Tight Hamstrings & Cycling

By Nick Clayton

Many cyclists’ suffer from tight hamstrings, even though they stretch frequently. What’s the deal? Tight hamstrings are commonly a result of “gluteal amnesia.” In essence, the glutes forget how to contract, causing the hamstrings and calves to overwork. This is especially relevant for individuals who bike frequently then sit for long periods.

Think of the body as a puppet controlled by strings. If one or more of the strings get out of balance the whole puppet suffers. The body is the same. Muscles in the front of the body, especially the hip flexors, get tight and cause the muscles in the back of the body, especially the glutes, to become weak. Think about it — if you have tight hamstrings when was the last time your butt was sore (aside from sitting in the saddle for 4 hours). In addition, I’d be willing to bet that 1 out of 2 cyclists with tight hamstrings have low back pain and headaches. For the purpose of this article, the reason is too lengthy. Here is what you can do to alleviate the tightness, which reduces your performance (endurance, pain, and power).

Here is one really quick test. Stand up tall. Raise your left leg so that your left knee is above your hip, bending your knee. Hold for 10 seconds. Do you feel your right glute working along with your left hip flexor (the muscle dead center in the front of your left hip), or do you feel the burn in the outside of your left hip (TFL, or tensor fascia latae)? If you feel anything other than I described (right glute, left hip flexor) your body is compensating for a weakness created by one or more of the following.

Causes of tight hamstrings

– Increasing volume or intensity too much in a short time period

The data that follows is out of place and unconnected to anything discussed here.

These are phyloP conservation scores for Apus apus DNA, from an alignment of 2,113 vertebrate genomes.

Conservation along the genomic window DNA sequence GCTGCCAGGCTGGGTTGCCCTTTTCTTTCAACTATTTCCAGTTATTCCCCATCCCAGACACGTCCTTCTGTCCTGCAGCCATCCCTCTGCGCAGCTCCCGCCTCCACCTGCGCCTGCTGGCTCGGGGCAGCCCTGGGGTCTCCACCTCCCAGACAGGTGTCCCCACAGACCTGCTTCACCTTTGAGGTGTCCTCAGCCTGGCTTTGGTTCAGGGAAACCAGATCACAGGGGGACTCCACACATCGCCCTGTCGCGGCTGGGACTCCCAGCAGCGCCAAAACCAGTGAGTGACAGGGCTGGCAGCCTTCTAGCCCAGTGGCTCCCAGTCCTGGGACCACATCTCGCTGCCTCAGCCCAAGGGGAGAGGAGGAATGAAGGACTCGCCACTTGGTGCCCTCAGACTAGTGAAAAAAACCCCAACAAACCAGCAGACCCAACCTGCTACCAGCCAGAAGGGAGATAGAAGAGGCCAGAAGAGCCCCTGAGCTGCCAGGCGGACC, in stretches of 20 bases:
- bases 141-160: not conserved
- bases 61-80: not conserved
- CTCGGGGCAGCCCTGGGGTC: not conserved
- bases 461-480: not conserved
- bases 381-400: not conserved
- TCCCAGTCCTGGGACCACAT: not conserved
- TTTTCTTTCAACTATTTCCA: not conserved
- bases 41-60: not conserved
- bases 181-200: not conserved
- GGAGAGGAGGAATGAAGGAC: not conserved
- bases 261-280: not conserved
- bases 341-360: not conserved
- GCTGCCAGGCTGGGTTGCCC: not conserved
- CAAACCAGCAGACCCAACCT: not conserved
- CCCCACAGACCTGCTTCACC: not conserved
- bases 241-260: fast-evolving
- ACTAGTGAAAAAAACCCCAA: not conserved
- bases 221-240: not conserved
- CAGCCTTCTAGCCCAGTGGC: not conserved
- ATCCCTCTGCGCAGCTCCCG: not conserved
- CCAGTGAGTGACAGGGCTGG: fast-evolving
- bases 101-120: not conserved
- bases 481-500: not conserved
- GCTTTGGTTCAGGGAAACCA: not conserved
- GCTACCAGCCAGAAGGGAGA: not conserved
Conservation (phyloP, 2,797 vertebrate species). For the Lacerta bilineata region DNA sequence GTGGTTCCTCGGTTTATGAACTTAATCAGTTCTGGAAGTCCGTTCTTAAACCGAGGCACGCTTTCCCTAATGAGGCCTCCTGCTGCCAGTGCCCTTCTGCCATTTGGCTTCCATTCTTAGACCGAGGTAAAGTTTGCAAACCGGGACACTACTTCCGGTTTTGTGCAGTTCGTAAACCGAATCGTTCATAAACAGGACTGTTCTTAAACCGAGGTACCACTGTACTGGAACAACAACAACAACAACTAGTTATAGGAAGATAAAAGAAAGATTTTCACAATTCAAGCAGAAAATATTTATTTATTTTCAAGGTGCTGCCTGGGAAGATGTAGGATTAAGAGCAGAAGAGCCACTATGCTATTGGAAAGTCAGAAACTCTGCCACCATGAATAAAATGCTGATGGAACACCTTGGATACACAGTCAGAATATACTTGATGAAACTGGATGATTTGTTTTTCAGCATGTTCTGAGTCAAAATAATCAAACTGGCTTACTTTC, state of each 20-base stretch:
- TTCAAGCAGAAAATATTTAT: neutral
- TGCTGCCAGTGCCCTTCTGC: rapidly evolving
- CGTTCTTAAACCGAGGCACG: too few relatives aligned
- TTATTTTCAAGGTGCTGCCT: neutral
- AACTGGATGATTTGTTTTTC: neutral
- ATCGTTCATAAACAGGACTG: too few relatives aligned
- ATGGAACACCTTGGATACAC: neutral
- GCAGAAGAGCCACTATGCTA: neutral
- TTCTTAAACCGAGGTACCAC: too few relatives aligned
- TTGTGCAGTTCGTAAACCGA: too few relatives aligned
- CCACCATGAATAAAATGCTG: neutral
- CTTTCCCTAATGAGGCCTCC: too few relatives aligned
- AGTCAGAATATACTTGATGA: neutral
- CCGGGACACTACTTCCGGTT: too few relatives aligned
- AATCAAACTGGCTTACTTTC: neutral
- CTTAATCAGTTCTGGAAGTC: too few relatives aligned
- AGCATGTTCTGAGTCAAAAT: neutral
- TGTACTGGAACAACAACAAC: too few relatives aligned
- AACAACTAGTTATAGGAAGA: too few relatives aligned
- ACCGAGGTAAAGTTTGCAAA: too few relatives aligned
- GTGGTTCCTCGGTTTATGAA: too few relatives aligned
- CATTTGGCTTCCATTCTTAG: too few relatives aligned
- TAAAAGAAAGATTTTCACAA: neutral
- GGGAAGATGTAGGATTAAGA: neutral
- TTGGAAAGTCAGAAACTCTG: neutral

– Weak glutes and deep abs and tight or weak hip flexors
– Poor choice of exercises (too many situps and crunches these exercise do not work your “deep” abs)


– Low back pain and stiffness
– Overuse injuries in the foot, calf, and knee
– Decreased motivation to run


– Stretch consistently; perform active stretches before a workout and static stretches after a workout. Get in the habit of stretching and foam rolling 10 minutes before bed every night. Do not focus on stretching the hamstrings.

– Stretch your hip flexors with proper technique. To stretch your hip flexors, assume a lunge position. Tighten your abs (lightly squeeze your belly button) and squeeze the glute on your back leg; drop your hips straight down until you feel a gentle stretch in front of the hip of the back leg. Hold for 30 seconds, repeat 3 times.

Commit to core stability training 2-3 times per week that includes planks, and side planks. Reduce any ab machines — they focus on the more superficial muscles which compensate for the deep stabilizing muscles.

Find a good deep tissue massage therapist and sports medicine professional (I hear TMI is really good, wink-wink).

Nick is the Director of Performance at TMI Sports Performance in Arlington and is an avid off-road triathlete. Contact him with your injury prevention and run specific strength training questions at nick.clayton@tmisportsperformance.com


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